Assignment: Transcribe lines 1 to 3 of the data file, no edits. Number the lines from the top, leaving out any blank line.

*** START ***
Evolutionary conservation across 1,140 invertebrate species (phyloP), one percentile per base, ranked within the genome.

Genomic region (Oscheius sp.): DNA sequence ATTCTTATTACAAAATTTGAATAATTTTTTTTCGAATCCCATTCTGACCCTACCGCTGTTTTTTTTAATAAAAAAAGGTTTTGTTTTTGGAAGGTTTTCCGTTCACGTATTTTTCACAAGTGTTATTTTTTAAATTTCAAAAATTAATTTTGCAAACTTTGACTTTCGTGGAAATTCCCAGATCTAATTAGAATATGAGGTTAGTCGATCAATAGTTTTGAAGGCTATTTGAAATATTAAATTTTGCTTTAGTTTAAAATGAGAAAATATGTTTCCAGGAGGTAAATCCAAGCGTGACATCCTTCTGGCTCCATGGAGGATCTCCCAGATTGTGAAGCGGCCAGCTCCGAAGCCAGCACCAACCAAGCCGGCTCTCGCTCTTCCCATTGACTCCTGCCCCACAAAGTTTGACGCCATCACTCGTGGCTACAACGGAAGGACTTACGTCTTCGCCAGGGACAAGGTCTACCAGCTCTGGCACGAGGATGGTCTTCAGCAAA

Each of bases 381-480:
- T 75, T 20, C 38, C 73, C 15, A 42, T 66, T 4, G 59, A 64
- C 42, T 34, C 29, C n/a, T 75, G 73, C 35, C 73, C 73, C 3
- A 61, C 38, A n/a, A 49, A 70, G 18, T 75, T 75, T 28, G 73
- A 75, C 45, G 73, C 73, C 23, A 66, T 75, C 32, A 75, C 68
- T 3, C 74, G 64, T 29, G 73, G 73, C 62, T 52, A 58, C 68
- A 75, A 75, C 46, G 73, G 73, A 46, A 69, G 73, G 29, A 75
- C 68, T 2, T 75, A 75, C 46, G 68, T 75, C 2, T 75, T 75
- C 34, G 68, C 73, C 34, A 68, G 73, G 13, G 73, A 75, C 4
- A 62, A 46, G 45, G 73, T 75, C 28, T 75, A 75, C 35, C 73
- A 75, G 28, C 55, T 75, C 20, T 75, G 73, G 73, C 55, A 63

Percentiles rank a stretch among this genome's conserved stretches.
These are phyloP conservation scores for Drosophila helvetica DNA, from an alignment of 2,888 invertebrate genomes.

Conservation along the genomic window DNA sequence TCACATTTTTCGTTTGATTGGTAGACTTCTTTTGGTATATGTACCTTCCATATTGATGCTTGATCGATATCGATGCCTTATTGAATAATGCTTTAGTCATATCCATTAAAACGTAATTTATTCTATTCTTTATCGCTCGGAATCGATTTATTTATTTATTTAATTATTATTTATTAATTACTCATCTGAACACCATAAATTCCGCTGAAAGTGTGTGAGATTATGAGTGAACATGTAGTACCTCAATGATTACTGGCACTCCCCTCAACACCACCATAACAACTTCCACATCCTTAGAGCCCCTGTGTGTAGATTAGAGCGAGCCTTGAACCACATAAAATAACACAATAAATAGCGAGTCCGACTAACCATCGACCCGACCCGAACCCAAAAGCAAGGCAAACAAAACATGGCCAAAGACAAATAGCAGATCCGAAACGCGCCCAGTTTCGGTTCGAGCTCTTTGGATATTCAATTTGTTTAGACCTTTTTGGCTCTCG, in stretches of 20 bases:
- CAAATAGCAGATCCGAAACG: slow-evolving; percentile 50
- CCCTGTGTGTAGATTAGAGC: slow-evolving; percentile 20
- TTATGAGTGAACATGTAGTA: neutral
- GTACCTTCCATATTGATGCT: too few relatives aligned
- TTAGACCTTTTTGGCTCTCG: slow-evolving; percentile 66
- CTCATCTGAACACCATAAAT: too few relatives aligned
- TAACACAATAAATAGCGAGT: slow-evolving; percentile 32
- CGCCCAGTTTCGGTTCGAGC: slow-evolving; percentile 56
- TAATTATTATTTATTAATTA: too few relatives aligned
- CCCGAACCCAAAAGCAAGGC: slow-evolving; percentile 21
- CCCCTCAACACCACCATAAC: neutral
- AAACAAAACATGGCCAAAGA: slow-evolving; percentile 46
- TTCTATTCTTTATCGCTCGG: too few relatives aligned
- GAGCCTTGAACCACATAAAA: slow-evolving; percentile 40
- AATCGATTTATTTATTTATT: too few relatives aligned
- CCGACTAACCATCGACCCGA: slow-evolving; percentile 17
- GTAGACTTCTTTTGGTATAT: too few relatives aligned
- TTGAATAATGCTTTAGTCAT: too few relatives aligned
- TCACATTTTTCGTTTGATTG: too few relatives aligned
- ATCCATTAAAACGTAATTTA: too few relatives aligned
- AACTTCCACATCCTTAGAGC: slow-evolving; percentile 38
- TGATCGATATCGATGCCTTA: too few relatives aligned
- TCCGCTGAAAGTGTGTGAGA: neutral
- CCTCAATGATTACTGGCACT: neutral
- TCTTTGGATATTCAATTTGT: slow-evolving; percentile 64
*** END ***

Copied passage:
Evolutionary conservation across 1,140 invertebrate species (phyloP), one percentile per base, ranked within the genome.

Genomic region (Oscheius sp.): DNA sequence ATTCTTATTACAAAATTTGAATAATTTTTTTTCGAATCCCATTCTGACCCTACCGCTGTTTTTTTTAATAAAAAAAGGTTTTGTTTTTGGAAGGTTTTCCGTTCACGTATTTTTCACAAGTGTTATTTTTTAAATTTCAAAAATTAATTTTGCAAACTTTGACTTTCGTGGAAATTCCCAGATCTAATTAGAATATGAGGTTAGTCGATCAATAGTTTTGAAGGCTATTTGAAATATTAAATTTTGCTTTAGTTTAAAATGAGAAAATATGTTTCCAGGAGGTAAATCCAAGCGTGACATCCTTCTGGCTCCATGGAGGATCTCCCAGATTGTGAAGCGGCCAGCTCCGAAGCCAGCACCAACCAAGCCGGCTCTCGCTCTTCCCATTGACTCCTGCCCCACAAAGTTTGACGCCATCACTCGTGGCTACAACGGAAGGACTTACGTCTTCGCCAGGGACAAGGTCTACCAGCTCTGGCACGAGGATGGTCTTCAGCAAA

Each of bases 381-480: